News

Healing Garden Construction Starts

Posted on July 31, 2014 by Erin Grajek

The Buffalo and Erie County Botanical Gardens Society, Inc. in collaboration with D’Youville College School of Pharmacy and Mercy Hospital of Buffalo, part of Catholic Health and the 2014 Leaf a Legacy project is creating an outdoor Healing Garden at the Botanical Gardens after two years of planning.

On the heels of the National Garden Festival 2014, this garden is becoming a reality. The LEAF a Legacy project represents the evolution of the National Garden Festival’s Front Yard Contest, allowing local landscapers to join together annually in a non-competitive environment to give a facelift to a public space within Frederick Law Olmsted’s system of parks and parkways. Because of the generosity of time, materials and manpower, Plant WNY kicked off construction of this meaningful project earlier this week.

This garden will be a place for spiritual healing, meditation and reflection where visitors can enjoy the simple healing power of the natural world. The Healing Garden is made possible by the generous support of Mercy Hospital of Buffalo, part of Catholic Health and is an ongoing project that will be completed next spring.

A special thank you to: Mercy Hospital, part of Catholic Health D’Youville College School of Pharmacy, Plant WNY and the National Garden Festival

         


   

Corpse flower ready to bloom at Botanical Gardens

Posted on July 29, 2014 by Erin Grajek

on July 28, 2014 - 5:50 PM

Visitors to the Buffalo & Erie County Botanical Gardens are about to find out just how stinky Morty – the corpse flower – can get.

The flower, one of the largest in the world and extremely rare in a public setting, is expected to bloom over the next 10 days, emitting an odor compared to rotting flesh.

“We are all cautiously optimistic about what is going to happen,” said Erin Grajek, marketing director for the Botanical Gardens.

Additional hours are planned for the increased attendance that would typically show up for special displays with sweeter scents.

“There’s probably still a 7-year-old in all of us who think gross things are entertaining,” Grajek said.

The corpse flower – its actual name is amorphophallus titanium – only blooms every six to 10 years, which makes the occasion rare enough. Making it an even rarer occasion is that only around five bloom annually worldwide because so few are in captivity.

Jeff Thompson, the horiculture director – with the added title of “undertaker” for the duration of Morty’s blooming – said the plant, which resembles a “big, gnarly potato,” is 51 inches tall, growing at a rate of 5 inches a day and expected to reach 6 to 8 feet tall. The potatolike part of the plant currently weighs 120 pounds.

The bloom typically lasts 24 to 48 hours, and the scent of rotting flesh lasts about 12 hours.

The corpse flower is one of three the Botanical Gardens obtained in early July. They are native to the rain forests of Sumatra, Indonesia, and are difficult to grow, requiring warm, humid greenhouse conditions.

The plant also eventually sends up a leaf that is the largest in the world, rising to 30 feet. The leaf typically lasts for two weeks before going dormant for years.

“We’re very excited about having this plant here, We’ve all talked about it for many years, and it just so happened that we got three of them. Hopefully, in the future, we can do something like this again,” Thomson said.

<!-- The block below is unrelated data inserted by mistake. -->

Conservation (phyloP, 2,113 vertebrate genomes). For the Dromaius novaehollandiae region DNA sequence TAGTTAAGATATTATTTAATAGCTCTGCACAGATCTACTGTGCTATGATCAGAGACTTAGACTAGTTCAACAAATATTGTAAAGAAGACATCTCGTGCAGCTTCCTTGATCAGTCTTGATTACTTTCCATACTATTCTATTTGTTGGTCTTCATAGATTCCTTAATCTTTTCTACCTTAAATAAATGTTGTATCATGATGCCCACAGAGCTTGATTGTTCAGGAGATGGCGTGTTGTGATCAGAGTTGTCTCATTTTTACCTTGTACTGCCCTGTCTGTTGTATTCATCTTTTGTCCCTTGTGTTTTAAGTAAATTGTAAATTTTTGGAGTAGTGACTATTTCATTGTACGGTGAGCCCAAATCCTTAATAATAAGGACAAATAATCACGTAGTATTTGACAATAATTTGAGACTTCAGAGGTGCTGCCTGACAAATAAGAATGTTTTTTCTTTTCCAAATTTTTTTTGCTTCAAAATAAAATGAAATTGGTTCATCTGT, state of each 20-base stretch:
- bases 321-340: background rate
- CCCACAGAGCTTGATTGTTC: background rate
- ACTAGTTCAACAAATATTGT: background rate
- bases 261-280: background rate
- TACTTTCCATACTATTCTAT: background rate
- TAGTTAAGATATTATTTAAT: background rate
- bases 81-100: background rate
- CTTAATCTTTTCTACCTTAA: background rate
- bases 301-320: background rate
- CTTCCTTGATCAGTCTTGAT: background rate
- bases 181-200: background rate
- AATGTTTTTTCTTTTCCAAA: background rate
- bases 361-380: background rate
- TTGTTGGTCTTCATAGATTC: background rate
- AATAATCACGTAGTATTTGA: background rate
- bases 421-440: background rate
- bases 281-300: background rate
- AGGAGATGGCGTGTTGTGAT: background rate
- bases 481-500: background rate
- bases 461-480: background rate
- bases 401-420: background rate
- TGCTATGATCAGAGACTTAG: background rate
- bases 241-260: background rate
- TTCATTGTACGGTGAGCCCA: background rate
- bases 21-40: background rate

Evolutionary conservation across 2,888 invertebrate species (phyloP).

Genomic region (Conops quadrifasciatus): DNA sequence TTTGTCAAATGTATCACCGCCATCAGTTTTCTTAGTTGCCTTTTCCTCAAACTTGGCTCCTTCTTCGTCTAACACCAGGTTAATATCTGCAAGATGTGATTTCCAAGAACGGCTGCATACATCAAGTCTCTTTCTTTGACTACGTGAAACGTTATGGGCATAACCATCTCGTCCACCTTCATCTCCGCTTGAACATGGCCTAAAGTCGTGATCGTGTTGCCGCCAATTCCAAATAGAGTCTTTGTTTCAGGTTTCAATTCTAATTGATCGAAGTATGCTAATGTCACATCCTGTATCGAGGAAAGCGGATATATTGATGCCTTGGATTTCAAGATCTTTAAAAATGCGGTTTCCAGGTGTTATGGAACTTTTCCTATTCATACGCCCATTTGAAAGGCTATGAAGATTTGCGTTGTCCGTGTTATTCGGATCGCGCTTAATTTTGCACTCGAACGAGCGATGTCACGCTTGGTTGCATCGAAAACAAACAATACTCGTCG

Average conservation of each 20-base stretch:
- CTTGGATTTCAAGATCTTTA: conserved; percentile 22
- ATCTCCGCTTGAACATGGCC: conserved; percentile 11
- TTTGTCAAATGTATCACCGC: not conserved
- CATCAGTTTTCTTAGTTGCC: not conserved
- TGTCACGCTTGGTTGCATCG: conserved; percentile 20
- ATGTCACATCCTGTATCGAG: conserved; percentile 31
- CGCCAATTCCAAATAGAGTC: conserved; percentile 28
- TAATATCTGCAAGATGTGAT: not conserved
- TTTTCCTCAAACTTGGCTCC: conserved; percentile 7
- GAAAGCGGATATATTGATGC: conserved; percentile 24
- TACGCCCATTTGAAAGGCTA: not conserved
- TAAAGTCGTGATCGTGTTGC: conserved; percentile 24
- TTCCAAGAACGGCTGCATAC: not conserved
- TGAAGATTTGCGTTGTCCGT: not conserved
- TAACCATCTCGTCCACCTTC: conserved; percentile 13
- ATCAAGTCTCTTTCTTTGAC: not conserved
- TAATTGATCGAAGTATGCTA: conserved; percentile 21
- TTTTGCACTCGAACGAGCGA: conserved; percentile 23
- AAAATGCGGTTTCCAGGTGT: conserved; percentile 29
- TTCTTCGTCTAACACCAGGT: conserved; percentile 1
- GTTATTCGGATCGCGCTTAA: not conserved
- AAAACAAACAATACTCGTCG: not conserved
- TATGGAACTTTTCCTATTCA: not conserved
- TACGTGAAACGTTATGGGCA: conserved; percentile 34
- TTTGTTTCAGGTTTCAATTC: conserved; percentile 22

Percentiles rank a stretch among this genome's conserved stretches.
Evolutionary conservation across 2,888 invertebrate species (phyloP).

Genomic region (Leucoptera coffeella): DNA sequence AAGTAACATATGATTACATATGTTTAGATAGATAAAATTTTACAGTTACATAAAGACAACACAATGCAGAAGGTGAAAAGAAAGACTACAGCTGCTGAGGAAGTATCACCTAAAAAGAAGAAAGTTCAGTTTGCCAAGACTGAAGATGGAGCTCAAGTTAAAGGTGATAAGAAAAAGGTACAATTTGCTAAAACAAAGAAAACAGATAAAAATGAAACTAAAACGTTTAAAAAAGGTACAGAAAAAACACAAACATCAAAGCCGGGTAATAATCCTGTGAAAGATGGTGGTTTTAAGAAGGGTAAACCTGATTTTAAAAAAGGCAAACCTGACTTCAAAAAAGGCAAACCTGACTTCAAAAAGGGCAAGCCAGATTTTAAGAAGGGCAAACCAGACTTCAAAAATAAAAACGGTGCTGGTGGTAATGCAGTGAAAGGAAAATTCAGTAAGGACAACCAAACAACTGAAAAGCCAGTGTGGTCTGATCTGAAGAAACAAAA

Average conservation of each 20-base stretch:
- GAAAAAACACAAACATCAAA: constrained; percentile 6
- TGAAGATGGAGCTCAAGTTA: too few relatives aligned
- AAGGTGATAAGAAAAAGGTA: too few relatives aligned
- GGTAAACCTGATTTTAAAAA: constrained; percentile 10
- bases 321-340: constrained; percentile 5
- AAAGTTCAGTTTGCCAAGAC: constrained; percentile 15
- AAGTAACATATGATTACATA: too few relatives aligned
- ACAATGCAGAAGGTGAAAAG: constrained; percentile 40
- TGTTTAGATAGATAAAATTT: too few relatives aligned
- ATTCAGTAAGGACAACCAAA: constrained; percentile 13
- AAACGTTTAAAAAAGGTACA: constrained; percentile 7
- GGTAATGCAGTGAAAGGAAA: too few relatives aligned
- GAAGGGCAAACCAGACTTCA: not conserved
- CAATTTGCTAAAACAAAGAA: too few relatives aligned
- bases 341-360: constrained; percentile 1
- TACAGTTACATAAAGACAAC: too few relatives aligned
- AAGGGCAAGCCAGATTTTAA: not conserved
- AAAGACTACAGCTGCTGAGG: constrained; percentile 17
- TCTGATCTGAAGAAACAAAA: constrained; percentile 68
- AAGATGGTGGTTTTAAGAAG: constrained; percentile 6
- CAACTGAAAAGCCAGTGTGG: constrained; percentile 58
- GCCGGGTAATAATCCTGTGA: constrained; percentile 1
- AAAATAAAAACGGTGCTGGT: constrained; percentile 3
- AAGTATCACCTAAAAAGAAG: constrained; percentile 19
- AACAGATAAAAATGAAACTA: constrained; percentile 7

The @mortystinks Twitter account will update daily photos and information on the plant’s status. Updates also will appear on the Botanical Gardens’ Facebook page. The name “Morty” could be short for either “Mortimer” or “Morticia,” Thompson said of the plant, which is both male and female.

In Pittsburgh, the Phipps Conservatory and Botanical Gardens set one- and two-day attendance records when its corpse flower named “Romero” – for legendary horror movie director George Romero, who filmed “Night of the Living Dead” in Pittsburgh – drew more than 12,000 visitors over a two-day period last August – 9,200 on the first day alone.

Those attendance figures would shatter Buffalo & Erie County Botanical Gardens’ attendance records over a similar time frame, Grajek said.

“The large size, the awful smell and the limited time of the bloom all contributed to the corpse flower’s unprecedented success at Phipps,” said Joe Reed, Phipps’ interactive markeing assistant.

“For me, the most exciting thing of all as to see people lined up by the hundreds to see and learn about a plant. There really is nothing else like it for public gardens.”

email: msommer@buffnews.com

Morty the Corpse Flower

Posted on July 28, 2014 by Erin Grajek

In early July 2014, the Botanical Gardens acquired three Amorphophallus titanum tubers and one is set to bloom. Corpse Flowers (its common name), are native to the rainforests of Sumatra, Indonesia and are famous for their horrible smell, like rotting flesh, while in bloom. Corpse Flowers can bloom every 6-10 years, making it a rare sight to see and smell!

Like many Corpse Flowers living at botanical gardens, ours has a name, Morty. Corpse Flowers can be quite challenging to grow so Morty’s “Undertaker”, Jeff Thompson, Director of Horticulture and our horticulture team are making sure it has the right conditions to thrive in our environment.
 
It is hard to predict when the plant may bloom but our best estimate of bloom time would be within ten days. Growing quickly, the bloom can grow about two to eight inches a day and can grow six to eight feet tall. When it finally blooms, the flower, and its accompanying stench, lasts only 24-48 hours.
 
Amorphophallus titanum is in the Arum family. The bloom or leaf come from the part of the plant called a corm. A corm is an underground tuber, a swollen plant stem that is a storage organ for plants. A corm is similar to a true bulb. This large structure looks like a big potato and according to his Undertaker; Morty’s corm weighed approximately 120 pounds when it arrived.